I am really sorry about this. I’ve been struggling with this interface, and today, it tripped me up. For reasons I don’t understand, the software reverted to a prior save just as I was about to post the Miscellaneous Categories page. That page is the biggie. It takes me about two days to do. The prior save had just about nothing on it. I couldn’t believe it, but there it is.
I’d like to — I ought to — get right back to it, but I can’t. I have to finish my work and get to practice. I promise I’ll be back to it as soon as I can.
I’m sure the dates have some significance to the band. Many people were born in 1855; logic dictates that some of them were French. And of that generation, more than a few must have died in 1901. 45 is young to kick the bucket, but diphtheria was rampant back then. Now, all we have to do is look through birth and death records in Paris, and cross-check those with history books Thomas Mars might have read during a typical —
Aw, hell, who am I kidding? Guys, this song is totally meaningless. You can tell me that you’ve got a reading of “1901”; I won’t believe you. They might as well be saying papa-oom-mow-mow. At least the Trashmen had the common decency to sing their nonsense words in batshit-nuts voices. Phoenix sounds so smooth and sane. These verses all seem like complete sentences until you bother to riddle them through.
Pop history is littered with nonsense verse. Some of it is downright brilliant; consider Sam The Sham singing about his Ring Dang Doo, or Little Richard’s friend who says Bama Lama Bama Loo when asked for a kiss, or Arlo Guthrie riding around on a pickle. For me, the existence of God is only the second most perplexing existential riddle: “who put the ram in the ram-a-lam-a-ding-dong?” will always be number one. Beyond the sheer puerile glee of singing garbage — something I know all about, thank you — nonsense verse allows to allude to stuff that would otherwise be rude to inscribe in a pop-culture artifact. Sometimes Ebeneezer Goode shows up to smuggle a drug reference past the censors; i.e., if you want some fun, Paul tells us in an unguarded moment, take Obla-Di-Bla-Da. More often it’s an expression of sexual frustration: a placeholder for meaning that can’t be analyzed on paper, but sure as hell can be committed to tape. On the page, “Woolly Bully” means nothing; sung by Sam, it means everything.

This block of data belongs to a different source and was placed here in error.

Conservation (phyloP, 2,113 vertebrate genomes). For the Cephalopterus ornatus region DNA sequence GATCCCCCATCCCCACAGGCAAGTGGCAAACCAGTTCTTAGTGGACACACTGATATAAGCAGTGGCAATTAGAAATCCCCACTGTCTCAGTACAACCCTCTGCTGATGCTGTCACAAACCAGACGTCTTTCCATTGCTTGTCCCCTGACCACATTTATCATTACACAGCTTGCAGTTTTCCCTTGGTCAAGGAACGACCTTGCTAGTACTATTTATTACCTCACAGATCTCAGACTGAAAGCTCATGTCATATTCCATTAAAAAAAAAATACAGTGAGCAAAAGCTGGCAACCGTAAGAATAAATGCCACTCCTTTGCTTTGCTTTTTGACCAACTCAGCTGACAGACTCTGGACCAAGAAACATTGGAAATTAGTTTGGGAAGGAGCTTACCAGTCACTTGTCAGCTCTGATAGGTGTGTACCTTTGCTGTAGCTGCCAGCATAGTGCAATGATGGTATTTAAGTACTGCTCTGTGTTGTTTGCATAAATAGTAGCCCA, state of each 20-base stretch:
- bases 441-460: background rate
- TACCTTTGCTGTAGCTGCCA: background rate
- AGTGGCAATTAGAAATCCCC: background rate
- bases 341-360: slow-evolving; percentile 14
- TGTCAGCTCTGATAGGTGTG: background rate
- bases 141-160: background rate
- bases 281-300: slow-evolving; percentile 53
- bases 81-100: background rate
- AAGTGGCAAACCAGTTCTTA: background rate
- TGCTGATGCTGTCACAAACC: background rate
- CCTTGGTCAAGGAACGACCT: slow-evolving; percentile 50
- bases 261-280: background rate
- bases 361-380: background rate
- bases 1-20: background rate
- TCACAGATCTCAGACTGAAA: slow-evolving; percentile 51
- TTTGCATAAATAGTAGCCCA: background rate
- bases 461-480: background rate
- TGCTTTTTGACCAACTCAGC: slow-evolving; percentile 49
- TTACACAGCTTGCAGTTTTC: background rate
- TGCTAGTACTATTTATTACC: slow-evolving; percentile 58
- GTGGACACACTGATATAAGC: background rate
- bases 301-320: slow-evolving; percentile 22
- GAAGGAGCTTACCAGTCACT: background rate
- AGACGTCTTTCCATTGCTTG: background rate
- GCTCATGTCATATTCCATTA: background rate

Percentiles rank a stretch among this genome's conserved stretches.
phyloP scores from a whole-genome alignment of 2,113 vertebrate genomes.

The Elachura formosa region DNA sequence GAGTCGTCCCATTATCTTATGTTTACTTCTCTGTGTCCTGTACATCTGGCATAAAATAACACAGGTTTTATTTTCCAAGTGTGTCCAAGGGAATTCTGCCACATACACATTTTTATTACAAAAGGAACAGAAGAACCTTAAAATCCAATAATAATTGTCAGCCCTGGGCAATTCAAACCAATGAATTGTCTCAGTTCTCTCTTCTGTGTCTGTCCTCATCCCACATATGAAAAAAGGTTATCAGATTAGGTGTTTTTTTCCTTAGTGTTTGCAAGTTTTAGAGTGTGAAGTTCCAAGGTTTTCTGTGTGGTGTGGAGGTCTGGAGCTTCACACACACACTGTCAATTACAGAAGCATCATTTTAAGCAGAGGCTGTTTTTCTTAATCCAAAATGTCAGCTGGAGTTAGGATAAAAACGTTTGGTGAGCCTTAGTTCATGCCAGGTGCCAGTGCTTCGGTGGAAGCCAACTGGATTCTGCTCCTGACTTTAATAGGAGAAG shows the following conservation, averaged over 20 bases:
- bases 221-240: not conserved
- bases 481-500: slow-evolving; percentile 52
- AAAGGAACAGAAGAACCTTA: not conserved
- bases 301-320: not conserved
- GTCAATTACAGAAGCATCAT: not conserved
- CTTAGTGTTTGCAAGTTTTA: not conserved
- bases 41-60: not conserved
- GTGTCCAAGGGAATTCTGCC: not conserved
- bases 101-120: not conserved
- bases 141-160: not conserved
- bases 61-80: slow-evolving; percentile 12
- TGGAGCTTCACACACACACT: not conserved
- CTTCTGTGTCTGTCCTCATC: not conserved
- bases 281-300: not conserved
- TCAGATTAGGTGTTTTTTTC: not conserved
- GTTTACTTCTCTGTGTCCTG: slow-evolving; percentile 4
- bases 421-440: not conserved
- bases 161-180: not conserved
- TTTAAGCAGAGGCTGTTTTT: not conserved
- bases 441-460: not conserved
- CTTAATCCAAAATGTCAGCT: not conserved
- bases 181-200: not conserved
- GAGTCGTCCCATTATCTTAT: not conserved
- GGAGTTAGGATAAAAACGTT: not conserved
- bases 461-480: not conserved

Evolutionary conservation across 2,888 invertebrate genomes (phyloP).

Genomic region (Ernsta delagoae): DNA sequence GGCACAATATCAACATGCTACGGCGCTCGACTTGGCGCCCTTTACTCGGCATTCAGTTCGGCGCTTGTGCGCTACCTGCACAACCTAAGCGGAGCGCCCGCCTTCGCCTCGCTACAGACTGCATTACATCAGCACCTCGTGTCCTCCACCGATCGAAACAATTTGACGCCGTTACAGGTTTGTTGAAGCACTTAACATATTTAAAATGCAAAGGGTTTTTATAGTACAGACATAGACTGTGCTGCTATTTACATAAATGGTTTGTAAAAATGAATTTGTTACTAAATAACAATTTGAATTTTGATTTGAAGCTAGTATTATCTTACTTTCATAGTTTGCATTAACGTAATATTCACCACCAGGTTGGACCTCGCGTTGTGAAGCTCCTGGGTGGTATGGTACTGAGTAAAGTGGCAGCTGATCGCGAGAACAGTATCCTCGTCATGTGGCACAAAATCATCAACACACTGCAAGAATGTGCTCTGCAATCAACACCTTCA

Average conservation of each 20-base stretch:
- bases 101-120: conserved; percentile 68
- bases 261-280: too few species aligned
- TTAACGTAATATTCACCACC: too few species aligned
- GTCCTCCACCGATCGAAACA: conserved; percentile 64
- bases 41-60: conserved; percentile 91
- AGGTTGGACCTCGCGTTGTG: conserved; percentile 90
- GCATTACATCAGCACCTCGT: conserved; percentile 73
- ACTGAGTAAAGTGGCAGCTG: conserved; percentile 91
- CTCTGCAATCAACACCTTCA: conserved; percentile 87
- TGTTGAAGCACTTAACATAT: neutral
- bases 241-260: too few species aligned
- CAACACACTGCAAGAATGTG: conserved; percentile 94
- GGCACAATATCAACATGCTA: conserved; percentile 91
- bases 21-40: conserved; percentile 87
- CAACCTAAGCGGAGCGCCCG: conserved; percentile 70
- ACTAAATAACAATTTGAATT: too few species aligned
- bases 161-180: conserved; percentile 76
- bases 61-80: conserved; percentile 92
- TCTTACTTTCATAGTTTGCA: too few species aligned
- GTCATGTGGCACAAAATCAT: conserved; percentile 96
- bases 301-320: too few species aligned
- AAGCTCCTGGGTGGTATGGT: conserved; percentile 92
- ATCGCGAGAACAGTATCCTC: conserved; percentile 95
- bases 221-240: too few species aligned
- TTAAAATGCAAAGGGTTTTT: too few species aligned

By no means is this technique a thing of the past. Britney Spears didn’t mind becoming ungrammatical and incoherent on “If U Seek Amy”, because every third-grader in the country got her drift. The operation called for a stealth F-bombing of Middle America, and Sergeant Spears reported ready for combat. (And then there’s Soulja Boy. ‘Nuf said?)
Is that what’s going on here? Does Thomas Mars use code words that ancient spacemonauts like me don’t get, but the little girls understand? It’s a possible explanation. Something sparked this fire. This year, “1901” became the first song since “Hey Ya” to take the Singles category and Most Overplayed; it didn’t make the playlists on Z100, but who (besides me) listens to commercial radio anymore? No restaurantgoer, party person, or web surfer would ever dispute that Phoenix received a healthy slice of exposure pie in ’09. Voters were excited enough to list it on 29 of the 115 ballots submitted (“Lisztomania” made another 17) — again, the best percentage since “Hey Ya” ate Poll XIV. In ’03, I was chock full of theories about why that happened; I think I even pulled in a quote from Henry Louis Gates. This time around, I’m not so sure. Okay, I’m not sure at all. But you know me — I go down swinging.
Allow me to present some theories, or float some hypotheses, or just screw around and help you waste your workday:
Theory #1: “1901” is full of coded messages that, while mystifying to outsiders, made sense to a certain subculture. Or perhaps “1901”, while incoherent on its surface, communicated something between the lines.